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9/11 and a Lost Chance

In recent days, the world press has been full of articles devoted to the 10th anniversary of the Sept. 11 terrorist attack. The jury is still out on whether the 10-year fight against global terrorism has been successful. The only real victory has been the elimination of Osama bin Laden and dozens of al-Qaida leaders. But one thing is clear: The Greater Middle East will serve as a base for terrorists for years to come.

But U.S. leaders were not the only ones to make mistakes. The 9/11 tragedy and subsequent global fight against terrorism offered a good chance for the Kremlin to boost ties with the West, but Russia lost the opportunity. The Sept. 11 attack occurred at a time when U.S.-Russian relations were improving. In June 2001, Bush and then-President Vladimir Putin met for the first time in Ljubljana, Slovenia, where Bush famously looked into Putin’s eyes and got “a sense of his soul.”  

In the months after 9/11, Putin supported Bush and improved ties with the United States. In the initial hours after the World Trade Center was attacked, Putin received contradictory recommendations from members of his inner circle. One suggestion was to simply ignore the events in New York and Washington. But Putin was the first leader to call and express his condolences to Americans and to offer Russia’s full support.

What’s more, Putin ignored a recommendation from then-Defense Minister Sergei Ivanov, his  trusted ally, to block NATO from establishing military bases on the territory of the former Soviet Union to fight the Taliban. Putin personally contacted the leaders of the Central Asian republics to convince them to let the Pentagon set up their bases. When the United States invaded Afghanistan in October 2011, Russia provided arms to units of the Northern Alliance, a coalition of warlords who occupied territory evacuated by the Taliban as they fled U.S. bombs.  

U.S.-Russian cooperation got off to a strong start after 9/11, but it quickly fizzled. Moscow was counting on getting something in return from Washington. Putin, for example, hoped that Bush would reverse a 2002 decision to withdraw from the Anti-Ballistic Missile Treaty. But Washington simply took Moscow’s assistance for granted, interpreting it as a response that any civilized country would have taken to support a partner hit by a major terrorist attack.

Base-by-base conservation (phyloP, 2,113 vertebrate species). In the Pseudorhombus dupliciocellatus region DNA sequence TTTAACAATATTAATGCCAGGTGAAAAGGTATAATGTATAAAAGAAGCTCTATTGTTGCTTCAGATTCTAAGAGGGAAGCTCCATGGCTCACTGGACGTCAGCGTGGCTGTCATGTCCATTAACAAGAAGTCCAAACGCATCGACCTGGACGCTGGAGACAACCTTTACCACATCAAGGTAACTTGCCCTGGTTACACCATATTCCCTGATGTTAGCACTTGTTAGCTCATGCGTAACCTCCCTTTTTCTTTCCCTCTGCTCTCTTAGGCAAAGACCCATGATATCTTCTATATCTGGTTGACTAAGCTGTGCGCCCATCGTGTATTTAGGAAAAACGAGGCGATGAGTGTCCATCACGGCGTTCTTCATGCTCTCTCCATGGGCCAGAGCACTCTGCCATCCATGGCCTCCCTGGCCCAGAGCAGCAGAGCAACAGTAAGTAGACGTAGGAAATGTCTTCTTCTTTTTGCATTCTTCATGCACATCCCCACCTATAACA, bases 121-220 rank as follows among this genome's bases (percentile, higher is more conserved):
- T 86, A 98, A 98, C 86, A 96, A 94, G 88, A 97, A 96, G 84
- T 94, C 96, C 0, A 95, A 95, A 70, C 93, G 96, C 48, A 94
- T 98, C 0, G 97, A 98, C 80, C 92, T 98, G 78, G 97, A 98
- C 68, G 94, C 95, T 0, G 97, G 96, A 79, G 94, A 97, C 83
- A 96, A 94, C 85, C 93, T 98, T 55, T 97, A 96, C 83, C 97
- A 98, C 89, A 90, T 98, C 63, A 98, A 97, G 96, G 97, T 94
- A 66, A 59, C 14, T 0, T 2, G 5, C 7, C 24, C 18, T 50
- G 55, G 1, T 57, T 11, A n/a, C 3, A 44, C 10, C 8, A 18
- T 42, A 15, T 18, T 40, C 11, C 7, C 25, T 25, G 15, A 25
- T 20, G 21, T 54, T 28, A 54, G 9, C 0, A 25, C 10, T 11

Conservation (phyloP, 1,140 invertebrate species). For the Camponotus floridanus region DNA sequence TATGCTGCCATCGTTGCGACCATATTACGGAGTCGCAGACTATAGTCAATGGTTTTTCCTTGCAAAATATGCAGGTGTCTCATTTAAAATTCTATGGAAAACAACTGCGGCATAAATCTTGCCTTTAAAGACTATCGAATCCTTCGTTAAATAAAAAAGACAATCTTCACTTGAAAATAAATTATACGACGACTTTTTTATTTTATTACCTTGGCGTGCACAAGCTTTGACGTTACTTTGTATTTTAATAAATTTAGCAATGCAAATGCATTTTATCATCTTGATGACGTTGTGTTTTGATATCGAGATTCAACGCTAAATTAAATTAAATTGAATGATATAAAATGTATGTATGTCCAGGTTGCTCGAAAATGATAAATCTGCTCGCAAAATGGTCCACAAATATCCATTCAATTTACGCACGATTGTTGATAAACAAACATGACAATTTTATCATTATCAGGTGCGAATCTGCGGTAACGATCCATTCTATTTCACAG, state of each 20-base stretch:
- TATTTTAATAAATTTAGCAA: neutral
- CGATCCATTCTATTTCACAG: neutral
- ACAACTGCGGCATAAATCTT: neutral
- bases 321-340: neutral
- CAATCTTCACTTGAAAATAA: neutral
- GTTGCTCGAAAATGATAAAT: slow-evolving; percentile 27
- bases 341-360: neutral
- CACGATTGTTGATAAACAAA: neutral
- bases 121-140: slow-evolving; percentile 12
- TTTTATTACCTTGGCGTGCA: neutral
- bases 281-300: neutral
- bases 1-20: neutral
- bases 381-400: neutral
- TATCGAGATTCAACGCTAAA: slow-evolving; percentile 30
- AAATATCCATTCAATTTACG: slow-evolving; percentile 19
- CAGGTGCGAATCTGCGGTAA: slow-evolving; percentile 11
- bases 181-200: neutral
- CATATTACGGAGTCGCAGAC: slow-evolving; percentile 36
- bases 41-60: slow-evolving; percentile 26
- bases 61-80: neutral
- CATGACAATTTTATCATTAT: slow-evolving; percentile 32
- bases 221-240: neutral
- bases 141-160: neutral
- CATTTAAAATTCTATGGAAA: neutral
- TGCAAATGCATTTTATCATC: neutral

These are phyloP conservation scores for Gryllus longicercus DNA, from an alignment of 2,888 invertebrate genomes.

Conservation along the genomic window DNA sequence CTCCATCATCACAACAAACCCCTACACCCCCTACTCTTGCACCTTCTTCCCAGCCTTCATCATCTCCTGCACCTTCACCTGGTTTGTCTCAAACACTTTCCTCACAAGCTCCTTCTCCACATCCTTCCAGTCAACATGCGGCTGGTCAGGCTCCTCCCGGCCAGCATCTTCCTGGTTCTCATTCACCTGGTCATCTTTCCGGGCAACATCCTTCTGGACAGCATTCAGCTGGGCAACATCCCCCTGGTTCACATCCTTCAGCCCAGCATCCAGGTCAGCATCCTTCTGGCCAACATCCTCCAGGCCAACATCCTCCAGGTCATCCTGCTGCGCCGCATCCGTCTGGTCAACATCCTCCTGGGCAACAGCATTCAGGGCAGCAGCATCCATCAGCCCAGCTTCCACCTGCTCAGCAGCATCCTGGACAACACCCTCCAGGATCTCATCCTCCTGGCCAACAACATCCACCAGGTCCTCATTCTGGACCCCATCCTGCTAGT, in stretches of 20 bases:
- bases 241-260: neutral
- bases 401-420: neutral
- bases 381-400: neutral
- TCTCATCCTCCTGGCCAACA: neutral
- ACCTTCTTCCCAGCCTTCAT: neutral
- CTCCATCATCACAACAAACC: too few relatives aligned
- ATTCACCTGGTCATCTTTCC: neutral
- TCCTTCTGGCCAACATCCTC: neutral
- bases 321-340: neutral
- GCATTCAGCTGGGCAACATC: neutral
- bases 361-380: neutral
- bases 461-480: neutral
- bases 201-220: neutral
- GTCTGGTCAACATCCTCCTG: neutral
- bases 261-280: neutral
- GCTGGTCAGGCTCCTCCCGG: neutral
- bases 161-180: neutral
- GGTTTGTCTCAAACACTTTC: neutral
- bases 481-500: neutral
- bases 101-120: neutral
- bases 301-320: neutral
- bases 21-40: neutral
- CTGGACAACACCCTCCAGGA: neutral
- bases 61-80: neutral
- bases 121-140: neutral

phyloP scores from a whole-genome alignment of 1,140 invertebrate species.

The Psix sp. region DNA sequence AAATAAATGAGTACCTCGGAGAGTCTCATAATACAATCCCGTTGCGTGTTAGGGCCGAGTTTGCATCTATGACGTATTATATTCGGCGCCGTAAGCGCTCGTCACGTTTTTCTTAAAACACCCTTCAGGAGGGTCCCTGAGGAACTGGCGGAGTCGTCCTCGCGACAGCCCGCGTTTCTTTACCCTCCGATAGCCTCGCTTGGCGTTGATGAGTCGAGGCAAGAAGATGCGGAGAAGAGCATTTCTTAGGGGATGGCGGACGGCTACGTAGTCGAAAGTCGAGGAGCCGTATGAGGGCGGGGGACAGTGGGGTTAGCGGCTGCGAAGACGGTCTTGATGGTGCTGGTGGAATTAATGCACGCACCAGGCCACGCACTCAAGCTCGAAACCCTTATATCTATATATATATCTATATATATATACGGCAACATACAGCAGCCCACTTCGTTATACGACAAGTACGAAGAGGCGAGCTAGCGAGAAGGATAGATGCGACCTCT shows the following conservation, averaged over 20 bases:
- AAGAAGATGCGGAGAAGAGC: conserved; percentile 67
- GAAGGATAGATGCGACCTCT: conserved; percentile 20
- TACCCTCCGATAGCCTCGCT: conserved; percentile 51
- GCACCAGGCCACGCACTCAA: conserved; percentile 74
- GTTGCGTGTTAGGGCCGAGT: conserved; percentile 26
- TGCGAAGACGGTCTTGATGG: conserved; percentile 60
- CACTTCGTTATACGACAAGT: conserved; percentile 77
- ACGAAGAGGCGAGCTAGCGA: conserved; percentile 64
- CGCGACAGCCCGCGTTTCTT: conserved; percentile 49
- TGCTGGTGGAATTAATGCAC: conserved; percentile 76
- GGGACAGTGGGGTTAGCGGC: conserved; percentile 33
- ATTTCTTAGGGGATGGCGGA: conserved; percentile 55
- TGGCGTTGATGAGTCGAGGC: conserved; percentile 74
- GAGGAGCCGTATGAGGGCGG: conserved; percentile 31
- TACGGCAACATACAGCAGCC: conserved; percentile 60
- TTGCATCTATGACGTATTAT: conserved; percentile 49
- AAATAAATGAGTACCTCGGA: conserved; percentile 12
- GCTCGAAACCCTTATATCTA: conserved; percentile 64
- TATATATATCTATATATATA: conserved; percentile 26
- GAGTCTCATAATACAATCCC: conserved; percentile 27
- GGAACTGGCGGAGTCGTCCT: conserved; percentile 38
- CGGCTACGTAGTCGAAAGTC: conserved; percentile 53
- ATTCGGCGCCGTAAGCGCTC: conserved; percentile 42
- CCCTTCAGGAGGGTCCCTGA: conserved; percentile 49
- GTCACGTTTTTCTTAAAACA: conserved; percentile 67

Moreover, Washington took the position that U.S. forces in Afghanistan were beefing up Russia’s national security on its southern borders. The United States was aware that the General Staff had planned to deploy 60,000 troops to repel a possible invasion by the Taliban into Central Asia just months before 9/11. Now, the United States was doing Russia’s work.

But that was hardly enough for Putin. He wanted to see actions from the United States that showed that Washington continued to view Moscow as a superpower. Instead, in 2003, Putin got the U.S. invasion of Iraq, ignoring Russia’s interests in the region. The overthrow of former Iraqi President Saddam Hussein was a watershed moment for Putin. After this, Putin concluded that the rule of force, not law, was paramount in global affairs. It is no coincidence several months later, in October 2003, former Yukos CEO Mikhail Khodorkovsky was arrested. Many were surprised that Russian authorities arrested the richest man in Russia, a darling of foreign investors and politicians, and then sent him to jail and took over most of his assets. But doing this, Kremlin leaders showed that they would do whatever they wanted, despite global protests — much like how Bush acted toward Iraq.

In 2004, Putin became deeply concerned about the Orange Revolution in Ukraine, suggesting that it was caused by a U.S. conspiracy. To avoid an Orange Revolution in Russia, Putin devised a Cold War strategy — or, rather, a cheap imitation of it. In 2006, he began pressuring the Central Asian republics to close down the very same U.S. military bases that had been created with his blessing right after 9/11. Moreover, the Kremlin used every opportunity to exaggerate the potential threat to Russia’s national security of U.S. missile defense systems deployed in Central Europe.

Then in 2009, U.S. President Barack Obama tried to “reset” U.S.-Russian relations, including reviving U.S.-Russian cooperation on Afghanistan. Russia responded by providing safe transit of U.S. and NATO shipments to Afghanistan. But Moscow did had its own tricks up its sleeve. It considered the Afghan transit deal as the perfect bargaining chip with Washington. The Kremlin showed its true colors, for example, as soon as U.S. Congressman Ben Cardin drafted the Sergei Magnitsky bill. The Kremlin suggested that the bill, if passed, could potentially hurt U.S.-Russian relations, including the Russia transit route for U.S. military shipments to Afghanistan.

In the end, Russia lost a chance to become a true partner of the United States after 9/11. But, in reality, there was never a chance of this happening from the beginning. Although Sept. 11 offered a chance to build a short-term U.S.-Russian alliance, a long-term alliance would have required that the two countries share common democratic values. Thus, as long as Putin remains in power, any alliance with the West will be temporary at best.

Alexander Golts is deputy editor of the online newspaper Yezhednevny Zhurnal.

The views expressed in opinion pieces do not necessarily reflect the position of The Moscow Times.

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